To keep up with shifting employee expectations, companies need to revise their leadership styles. Employees are more interested in working for companies that treat them with respect and value their input and expertise. As a result, more companies are incorporating collaborative leadership into their management style.
And it makes sense; you hired these employees because you saw something to believe in. So why wouldn’t you want to draw from their expertise and incorporate them in the decision-making process?
So let’s take a look at what collaborative leadership looks like and how you can incorporate these competitive advantages into your company.
The Fundamentals of Collaborative Leadership
In the past, some offices operated like a dictatorship; there was one leader and everyone’s job was to follow their commands without question. No one received insight into how those decisions were made.
Leaders today are trying a new approach: a collaborative leadership style. Collaborative leadership is about making decisions as a group and sharing the responsibility of management. In this model, leaders of different teams work together as a unit to communicate needs and goals to create solutions together.
For example, consider a marketing company; lots of different skills go into one marketing campaign. The previous model worked where one person made all the decisions and told each team how to do their jobs.
But how is this one person supposed to be an expert on every part of a marketing campaign? Is someone who has a general knowledge of each component going to make decisions better than a dedicated expert?
In the new model, collaborative leaders work together to make decisions. The heads of graphic design, copywriting, paid advertising, and data analysis will work together because they recognize that diverse teams with unique skill sets will make better decisions than one person. This process of collaborative working enables experts to make the decisions that impact their team the most, and it filters down into the way these leaders work with their teams. They recognize how helpful it is for multiple people to weigh in on a problem, so they will more readily ask their teams for their input.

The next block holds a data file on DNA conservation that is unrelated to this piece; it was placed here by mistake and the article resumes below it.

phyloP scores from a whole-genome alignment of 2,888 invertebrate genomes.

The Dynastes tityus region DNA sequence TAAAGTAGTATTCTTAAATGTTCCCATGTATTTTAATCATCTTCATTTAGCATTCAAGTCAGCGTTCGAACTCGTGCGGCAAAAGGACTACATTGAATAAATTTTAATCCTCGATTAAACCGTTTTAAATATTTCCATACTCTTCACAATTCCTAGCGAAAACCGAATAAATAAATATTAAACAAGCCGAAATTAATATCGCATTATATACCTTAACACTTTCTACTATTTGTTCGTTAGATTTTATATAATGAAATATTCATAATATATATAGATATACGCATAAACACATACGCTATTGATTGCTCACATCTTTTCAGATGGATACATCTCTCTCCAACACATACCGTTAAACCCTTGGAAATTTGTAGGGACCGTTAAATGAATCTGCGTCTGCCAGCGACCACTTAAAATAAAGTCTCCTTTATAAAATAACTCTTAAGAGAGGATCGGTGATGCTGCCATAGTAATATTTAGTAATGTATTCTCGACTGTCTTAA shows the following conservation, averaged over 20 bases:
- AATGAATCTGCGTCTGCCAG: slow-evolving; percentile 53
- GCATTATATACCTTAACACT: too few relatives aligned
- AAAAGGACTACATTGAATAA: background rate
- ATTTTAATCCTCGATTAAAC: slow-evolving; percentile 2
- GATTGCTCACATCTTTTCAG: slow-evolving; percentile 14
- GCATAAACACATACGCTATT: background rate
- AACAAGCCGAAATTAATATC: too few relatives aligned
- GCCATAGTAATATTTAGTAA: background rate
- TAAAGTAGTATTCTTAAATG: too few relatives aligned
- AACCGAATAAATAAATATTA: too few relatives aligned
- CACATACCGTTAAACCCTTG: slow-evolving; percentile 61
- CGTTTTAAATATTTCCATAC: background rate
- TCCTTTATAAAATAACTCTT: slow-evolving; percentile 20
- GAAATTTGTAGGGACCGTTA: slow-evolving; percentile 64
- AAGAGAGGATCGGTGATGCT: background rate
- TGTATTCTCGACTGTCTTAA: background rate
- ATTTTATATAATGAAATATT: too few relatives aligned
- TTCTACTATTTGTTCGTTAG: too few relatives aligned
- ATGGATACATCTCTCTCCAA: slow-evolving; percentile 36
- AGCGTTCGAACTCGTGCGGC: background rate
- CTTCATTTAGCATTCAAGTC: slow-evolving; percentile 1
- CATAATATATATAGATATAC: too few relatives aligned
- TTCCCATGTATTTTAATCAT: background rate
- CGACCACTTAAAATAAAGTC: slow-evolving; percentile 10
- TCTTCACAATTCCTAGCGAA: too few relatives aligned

The collaborative leadership approach focuses on decentralizing the power of a team from one leader and engaging everyone in the decision-making process.
Having one person command and control the team from a position of power makes the people working under them feel powerless. This makes them unwilling to offer their opinions, since they know they won’t be valued.
Collaborative cultures allow everyone to feel like they can have a say in the direction of the project. Everyone can work together to solve problems, rather than taking blind direction from one person.
The Benefits of Collaborative Leadership
Teams that practice collaboration see higher rates of engagement and productivity. When team members feel that their contributions are being valued, they’re more likely to continue offering ideas and suggestions. Having an encouraging manager builds trust among the team.
As the saying goes, two heads are better than one; so what about an entire office team? The collective intelligence of the group helps in the brainstorming and refining process. Rather than relying on one person to come up with all the ideas and strategies, one person can offer an initial idea, others can help shape it, and people with logistical minds can come up with clear steps for the team to take in order to reach their goal.
Instead of keeping plans close to their chest, it’s best for leaders to share information so everyone on the team knows they’re on the same page and working towards the same goal. It’s hard to feel motivated when you’re forced to blindly follow someone’s directions without being given a reason why. Giving the whole team access to all the information they need enables them to make the best decisions during their individual tasks.
People work best when they have the big picture.